Giving back has always been part of the lesson plan for Kathy Enright and Corinne Côté.
“All through our teaching years, we always did little projects with the kids, like bake sales, to raise money for different causes,” says Kathy, 57, who retired from teaching 5 years ago.
“There were the children of Chernobyl, and the hurricane in Haiti,” recalls Corinne, 57, who worked with students on the student council at the school to raise money for a variety of needs both locally, nationally, and internationally
While they instilled values of giving back in their students, they practiced what they preached at home.
Kathy, who currently sponsors a child from India, says over the years they’ve sponsored seven children between the two of them.
“We’ve been supporting World Vision for about 25 years now,” says Corinne.
As teachers, it was important to them that children be given the tools and opportunities to reach their fullest potential.
“Knowing that not all children are born into a society that allows them to pursue an education, it was important to us to try to facilitate this through sponsorship,” Kathy says.
“The most rewarding part of sponsorship is watching a young child grow up to have the opportunity to pursue his or her dreams, and seeing a child get to the point where they no longer need to be sponsored,” she adds.
This desire to give back inspired a trip to Peru in 2007 where Kathy volunteered at an orphanage.
And that same trip ultimately led to a dramatic career change for both women, from teachers to alpaca farmers.
“I thought we could buy maybe two or three, and we ended up getting six,” Kathy says.
“Eight,” Corinne interjects. “It was eight. And three were pregnant.”
“I always say they’re kind of like potato chips, once you have one you can’t stop,” Kathy laughs.
A mother alpaca and her cria (baby) munch on some hay. They are just two of the close to 50 alpacas at Kathy and Corinne's farm. Photo: Alison Ralph
They have close to 50 alpacas now, which they breed and shear for the luxurious wool.
“Everyone wants mittens, and we’ve got 300 pairs in boxes, waiting to be washed and then sewn,” says Kathy.
Their products are sold online, at farmer’s markets, and in shops from Ottawa to the Yukon.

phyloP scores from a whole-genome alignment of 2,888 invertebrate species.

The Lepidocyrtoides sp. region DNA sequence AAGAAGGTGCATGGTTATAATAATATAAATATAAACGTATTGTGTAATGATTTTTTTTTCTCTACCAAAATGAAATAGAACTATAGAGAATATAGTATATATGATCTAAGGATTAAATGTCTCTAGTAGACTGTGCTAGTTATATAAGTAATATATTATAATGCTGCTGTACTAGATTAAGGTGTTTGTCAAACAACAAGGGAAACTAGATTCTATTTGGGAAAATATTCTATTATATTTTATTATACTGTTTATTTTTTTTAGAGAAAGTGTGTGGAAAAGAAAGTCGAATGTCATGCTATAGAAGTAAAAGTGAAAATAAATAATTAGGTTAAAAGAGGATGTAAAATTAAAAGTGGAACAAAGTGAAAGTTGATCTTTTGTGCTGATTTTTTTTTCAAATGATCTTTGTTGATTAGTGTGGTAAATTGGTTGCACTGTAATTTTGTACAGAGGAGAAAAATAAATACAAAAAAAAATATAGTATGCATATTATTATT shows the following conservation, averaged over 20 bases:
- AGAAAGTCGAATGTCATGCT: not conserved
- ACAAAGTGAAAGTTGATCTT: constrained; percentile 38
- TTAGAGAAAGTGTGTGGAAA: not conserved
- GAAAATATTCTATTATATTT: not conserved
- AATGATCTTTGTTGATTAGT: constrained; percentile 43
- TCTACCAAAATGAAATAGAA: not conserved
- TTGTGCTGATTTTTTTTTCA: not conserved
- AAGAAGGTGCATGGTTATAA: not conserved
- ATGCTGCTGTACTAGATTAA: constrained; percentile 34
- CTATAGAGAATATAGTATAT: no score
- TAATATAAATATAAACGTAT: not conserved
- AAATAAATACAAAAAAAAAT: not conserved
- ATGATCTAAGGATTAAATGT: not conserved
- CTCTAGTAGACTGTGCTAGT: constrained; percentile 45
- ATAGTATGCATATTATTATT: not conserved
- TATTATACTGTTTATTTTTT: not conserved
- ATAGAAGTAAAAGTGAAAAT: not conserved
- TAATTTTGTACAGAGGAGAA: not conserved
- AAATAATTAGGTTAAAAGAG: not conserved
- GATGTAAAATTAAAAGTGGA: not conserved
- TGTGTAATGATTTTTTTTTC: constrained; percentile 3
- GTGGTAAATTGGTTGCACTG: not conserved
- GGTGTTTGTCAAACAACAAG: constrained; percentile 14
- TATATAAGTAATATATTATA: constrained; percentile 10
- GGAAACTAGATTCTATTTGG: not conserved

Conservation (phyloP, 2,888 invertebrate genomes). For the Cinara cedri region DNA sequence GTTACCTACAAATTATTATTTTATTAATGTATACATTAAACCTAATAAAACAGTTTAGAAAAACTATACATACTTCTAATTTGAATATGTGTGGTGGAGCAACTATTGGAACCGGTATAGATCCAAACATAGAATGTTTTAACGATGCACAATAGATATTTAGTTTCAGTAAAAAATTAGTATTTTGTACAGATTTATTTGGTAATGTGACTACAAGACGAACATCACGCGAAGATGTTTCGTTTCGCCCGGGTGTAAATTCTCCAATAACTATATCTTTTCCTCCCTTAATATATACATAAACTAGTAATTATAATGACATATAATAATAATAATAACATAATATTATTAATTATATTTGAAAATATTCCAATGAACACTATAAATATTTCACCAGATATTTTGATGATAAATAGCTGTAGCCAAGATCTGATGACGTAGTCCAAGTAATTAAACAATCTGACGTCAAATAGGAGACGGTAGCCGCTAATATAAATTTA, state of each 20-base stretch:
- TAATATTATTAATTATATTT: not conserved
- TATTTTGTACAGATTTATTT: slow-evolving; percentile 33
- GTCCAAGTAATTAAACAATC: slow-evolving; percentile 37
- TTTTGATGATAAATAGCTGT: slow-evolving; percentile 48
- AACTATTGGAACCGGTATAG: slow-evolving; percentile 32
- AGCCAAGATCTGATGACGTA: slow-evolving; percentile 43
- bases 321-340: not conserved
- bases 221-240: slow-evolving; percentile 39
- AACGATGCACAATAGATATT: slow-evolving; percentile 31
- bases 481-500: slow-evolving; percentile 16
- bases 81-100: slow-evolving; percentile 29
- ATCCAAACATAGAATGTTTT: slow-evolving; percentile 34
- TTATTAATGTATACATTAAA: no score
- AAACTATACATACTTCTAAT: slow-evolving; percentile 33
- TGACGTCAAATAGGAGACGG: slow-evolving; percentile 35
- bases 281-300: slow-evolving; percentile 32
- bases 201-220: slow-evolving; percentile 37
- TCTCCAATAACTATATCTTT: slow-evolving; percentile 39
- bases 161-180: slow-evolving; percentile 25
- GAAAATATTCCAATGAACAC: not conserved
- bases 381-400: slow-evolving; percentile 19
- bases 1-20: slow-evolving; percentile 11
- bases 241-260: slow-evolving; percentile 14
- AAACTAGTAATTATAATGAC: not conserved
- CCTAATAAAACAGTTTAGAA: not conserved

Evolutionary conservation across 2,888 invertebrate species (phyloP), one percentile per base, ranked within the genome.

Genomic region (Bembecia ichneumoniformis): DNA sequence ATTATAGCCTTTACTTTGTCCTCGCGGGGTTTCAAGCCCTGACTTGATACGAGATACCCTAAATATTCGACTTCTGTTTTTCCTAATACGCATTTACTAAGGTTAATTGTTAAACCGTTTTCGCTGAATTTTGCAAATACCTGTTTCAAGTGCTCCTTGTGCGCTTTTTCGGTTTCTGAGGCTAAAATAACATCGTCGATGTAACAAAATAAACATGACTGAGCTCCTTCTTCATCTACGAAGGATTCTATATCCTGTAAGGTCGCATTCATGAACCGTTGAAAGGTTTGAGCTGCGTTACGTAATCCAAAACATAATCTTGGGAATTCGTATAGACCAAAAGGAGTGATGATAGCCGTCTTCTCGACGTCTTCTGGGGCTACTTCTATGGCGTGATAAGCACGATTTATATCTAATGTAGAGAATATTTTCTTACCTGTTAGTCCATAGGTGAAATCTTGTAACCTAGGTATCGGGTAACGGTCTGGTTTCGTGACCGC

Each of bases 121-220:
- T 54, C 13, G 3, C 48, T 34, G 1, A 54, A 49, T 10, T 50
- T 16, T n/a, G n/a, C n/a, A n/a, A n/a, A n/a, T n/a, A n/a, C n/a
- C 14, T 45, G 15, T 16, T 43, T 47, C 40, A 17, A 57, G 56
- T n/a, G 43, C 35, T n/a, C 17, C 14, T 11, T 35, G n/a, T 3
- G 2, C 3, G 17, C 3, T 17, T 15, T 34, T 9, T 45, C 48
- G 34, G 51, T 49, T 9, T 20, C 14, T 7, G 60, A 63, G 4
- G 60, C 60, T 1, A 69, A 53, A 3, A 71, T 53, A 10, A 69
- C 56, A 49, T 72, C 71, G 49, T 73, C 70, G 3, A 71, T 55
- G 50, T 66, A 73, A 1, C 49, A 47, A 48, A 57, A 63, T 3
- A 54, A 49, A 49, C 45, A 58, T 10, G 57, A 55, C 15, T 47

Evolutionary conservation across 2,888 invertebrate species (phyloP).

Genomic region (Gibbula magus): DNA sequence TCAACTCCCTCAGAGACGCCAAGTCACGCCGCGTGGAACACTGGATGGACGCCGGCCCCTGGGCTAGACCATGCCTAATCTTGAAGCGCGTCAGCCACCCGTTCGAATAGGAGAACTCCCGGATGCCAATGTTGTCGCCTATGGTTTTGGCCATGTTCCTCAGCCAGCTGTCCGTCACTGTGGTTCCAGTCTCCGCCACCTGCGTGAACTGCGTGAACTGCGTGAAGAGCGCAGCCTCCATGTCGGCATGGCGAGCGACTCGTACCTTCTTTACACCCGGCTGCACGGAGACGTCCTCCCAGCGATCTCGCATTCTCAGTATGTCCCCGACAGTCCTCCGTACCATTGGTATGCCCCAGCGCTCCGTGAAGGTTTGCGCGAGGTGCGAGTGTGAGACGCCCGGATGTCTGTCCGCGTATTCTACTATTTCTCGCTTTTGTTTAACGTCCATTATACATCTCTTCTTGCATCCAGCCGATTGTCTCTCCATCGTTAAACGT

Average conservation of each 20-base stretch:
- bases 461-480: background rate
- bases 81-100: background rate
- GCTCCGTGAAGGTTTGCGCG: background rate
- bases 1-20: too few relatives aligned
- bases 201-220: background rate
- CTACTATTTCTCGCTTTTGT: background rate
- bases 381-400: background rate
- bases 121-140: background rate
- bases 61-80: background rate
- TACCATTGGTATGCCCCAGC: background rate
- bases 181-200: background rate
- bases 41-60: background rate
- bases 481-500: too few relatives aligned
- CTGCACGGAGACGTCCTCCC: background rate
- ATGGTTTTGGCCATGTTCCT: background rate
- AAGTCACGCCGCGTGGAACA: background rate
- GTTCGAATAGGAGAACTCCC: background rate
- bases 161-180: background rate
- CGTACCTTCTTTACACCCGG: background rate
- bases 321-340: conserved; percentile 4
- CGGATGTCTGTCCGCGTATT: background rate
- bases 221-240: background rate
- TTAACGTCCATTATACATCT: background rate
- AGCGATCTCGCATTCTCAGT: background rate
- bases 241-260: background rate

In addition to the products made with the wool from their herd, they also offer fair-trade items from Peru to help keep traditional art alive and provide income for artisans.
Last fall, their paths crossed with World Vision’s again when WVC staff called them seeking alpacas to help demonstrate how Canadian families can give back to families in need.
“When we brought the alpacas into the studio for the World Vision segment, we thought, this is almost like a promotion for us as well. What can we do to give back?” Kathy asked.
With the Christmas season coming fast, they decided to make ornaments in the shape of their logo – an abstract alpaca. They would sell them and use the proceeds to buy an alpaca or two from the World Vision Gift Catalogue to benefit a family in need.
Proceeds from this ornament go towards buying an alpaca or two from the World Vision Gift Catalogue. Photo: Alison Ralph
“By adding to their herd, a family can harvest the wool and make products for themselves, and eventually make products for a local market,” Corinne says.
They saw this happen first hand on their visits to Peru.
“We saw a lot of people in the communities we visited taking their wares to the market,” Corinne says. “It’s something we hope will be possible for a family we can help.”
Kathy and Corinne are part of a world-shaping movement that knows no boundaries. From Ottawa to India, Peru, and beyond, they’re working to support educational opportunities for children - because every child should have the chance for a full life wherever they live.